From MPG: “Visualization of newly formed synapses with unprecedented resolution”

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Max Planck Gesellschaft

August 12, 2016 [Just found this in social media.]
Won Chan Oh, PhD
Max Planck Florida Institute for Neuroscience, FL 33458, USA

Hyungbae Kwon, PhD
Max Planck Florida Institute for Neuroscience, FL 33458, USA

Jennifer Gutiérrez
Head of Scientific Communications
Max Planck Florida Institute for Neuroscience, FL 33458, USA

Optogenetics and 2-photon-microscopy enable scientists to ’see’ how synapses are formed in real time.
© Max Planck Florida Institute for Neuroscience

Florida-based Max Planck researchers optimize a spatiotemporally controlled method to induce and visualize synapse formation in cortical neurons

The Kwon Lab at the Max Planck Institute for Neuroscience, Florida, has identified mechanistic and functional elements that govern synapse formation and have established new insights about how synapses are formed in cortical neurons in early postnatal stages.

Proper cell-to-cell connection is a fundamental mechanism for normal brain function; abnormal connections result in various forms of brain disorders or death. Synapses are the functional connections between neurons. They are either excitatory or inhibitory depending on the type of influence they initiate. The spatial arrangement of synapses has a critical role in neuronal function, but the rules that govern this precise synaptic localization remain unknown. Max Planck Florida Institute for Neuroscience researchers have now identified mechanistic and functional elements that govern synapse formation and have established new insights about how synapses are formed in cortical neurons in early postnatal stages.

Advancing our understanding of how proper connections are formed in the brain

The formation of excitatory and inhibitory synapses between neurons during early development gives rise to the neuronal networks that enable sensory and cognitive functions in humans. Inhibitory synapses decrease the likelihood of the firing action potential of a cell, while excitatory synapses increase its likelihood. Remarkably, both excitatory and inhibitory synapses are formed on dendrites of cortical neurons with high temporal and spatial precision, and it is believed that the spatial arrangement of synapses determines the functional consequences of excitation and inhibition of neuronal activities. However, studying the general mechanisms of synapse formation and distribution in dendrites has been challenging due to a lack of reliable methods that trigger and monitor synapse formation.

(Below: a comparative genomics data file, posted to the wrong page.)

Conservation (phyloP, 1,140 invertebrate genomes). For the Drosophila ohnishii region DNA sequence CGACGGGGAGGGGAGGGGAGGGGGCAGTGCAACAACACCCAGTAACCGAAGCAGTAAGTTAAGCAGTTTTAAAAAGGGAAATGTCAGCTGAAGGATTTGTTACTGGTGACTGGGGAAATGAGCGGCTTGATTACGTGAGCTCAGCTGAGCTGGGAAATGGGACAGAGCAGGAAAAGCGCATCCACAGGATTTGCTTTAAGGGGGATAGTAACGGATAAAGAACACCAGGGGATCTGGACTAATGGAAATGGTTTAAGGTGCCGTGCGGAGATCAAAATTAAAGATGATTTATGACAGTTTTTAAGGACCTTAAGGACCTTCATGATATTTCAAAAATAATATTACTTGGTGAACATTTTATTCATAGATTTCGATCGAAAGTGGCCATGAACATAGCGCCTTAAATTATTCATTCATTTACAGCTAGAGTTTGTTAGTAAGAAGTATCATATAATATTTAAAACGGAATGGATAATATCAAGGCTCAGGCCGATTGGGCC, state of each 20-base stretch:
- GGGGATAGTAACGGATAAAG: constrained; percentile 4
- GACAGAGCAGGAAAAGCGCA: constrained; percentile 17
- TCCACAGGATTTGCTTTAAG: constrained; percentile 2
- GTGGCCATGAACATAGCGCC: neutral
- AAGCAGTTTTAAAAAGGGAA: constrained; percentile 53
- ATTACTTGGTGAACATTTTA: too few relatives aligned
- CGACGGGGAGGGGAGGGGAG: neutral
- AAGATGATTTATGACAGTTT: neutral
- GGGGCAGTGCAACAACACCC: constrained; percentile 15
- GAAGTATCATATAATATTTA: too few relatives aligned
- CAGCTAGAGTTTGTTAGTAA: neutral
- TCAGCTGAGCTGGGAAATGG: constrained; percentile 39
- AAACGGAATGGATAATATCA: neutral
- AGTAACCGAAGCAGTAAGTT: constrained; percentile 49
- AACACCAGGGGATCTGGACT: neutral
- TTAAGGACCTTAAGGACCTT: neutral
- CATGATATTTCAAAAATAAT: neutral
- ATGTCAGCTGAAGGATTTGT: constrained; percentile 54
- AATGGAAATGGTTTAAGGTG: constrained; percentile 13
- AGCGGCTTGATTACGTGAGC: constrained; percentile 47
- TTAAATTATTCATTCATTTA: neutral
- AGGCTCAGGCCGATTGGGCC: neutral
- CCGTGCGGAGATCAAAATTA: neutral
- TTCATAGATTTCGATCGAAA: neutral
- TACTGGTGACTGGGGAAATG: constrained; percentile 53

In their August publication in Science, Max Planck Florida researchers Won Chan Oh and Hyung-Bae Kwon describe how they precisely induced and visualized the formation of new synapses in real time in live animals. By using fine-scale optical techniques, they demonstrated that the local release of the inhibitory neurotransmitter, GABA, induces both inhibitory and excitatory synapse formation in the developing mouse cortex. The induction of synapses required signaling through GABAA receptors and voltage-gated calcium channels and the newly formed synaptic structures rapidly gain functions.

Future directions

The scientists optimized a spatiotemporally controlled method that induces and visualizes the formation of inhibitory and excitatory synapses in cortical neurons in vitro and in vivo. According to Oh, these findings suggest a model in which GABA is the common molecule that sets the balance between inhibitory and excitatory synaptic contacts in early postnatal stages. “Given that abnormal synapse formation causes various neurodevelopmental diseases such as autism spectrum disorders and epilepsy, understanding activity-dependent mechanisms of initial synapse formation will be important for developing new therapeutic strategies for these conditions,” explained Kwon.

See the full article here .

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The Max Planck Society for the Advancement of Science (German: Max-Planck-Gesellschaft zur Förderung der Wissenschaften e. V.; abbreviated MPG) is a formally independent non-governmental and non-profit association of German research institutes founded in 1911 as the Kaiser Wilhelm Society and renamed the Max Planck Society in 1948 in honor of its former president, theoretical physicist Max Planck. The society is funded by the federal and state governments of Germany as well as other sources.

According to its primary goal, the Max Planck Society supports fundamental research in the natural, life and social sciences, the arts and humanities in its 83 (as of January 2014)[2] Max Planck Institutes. The society has a total staff of approximately 17,000 permanent employees, including 5,470 scientists, plus around 4,600 non-tenured scientists and guests. Society budget for 2015 was about €1.7 billion.

The Max Planck Institutes focus on excellence in research. The Max Planck Society has a world-leading reputation as a science and technology research organization, with 33 Nobel Prizes awarded to their scientists, and is generally regarded as the foremost basic research organization in Europe and the world. In 2013, the Nature Publishing Index placed the Max Planck institutes fifth worldwide in terms of research published in Nature journals (after Harvard, MIT, Stanford and the US NIH). In terms of total research volume (unweighted by citations or impact), the Max Planck Society is only outranked by the Chinese Academy of Sciences, the Russian Academy of Sciences and Harvard University. The Thomson Reuters-Science Watch website placed the Max Planck Society as the second leading research organization worldwide following Harvard University, in terms of the impact of the produced research over science fields.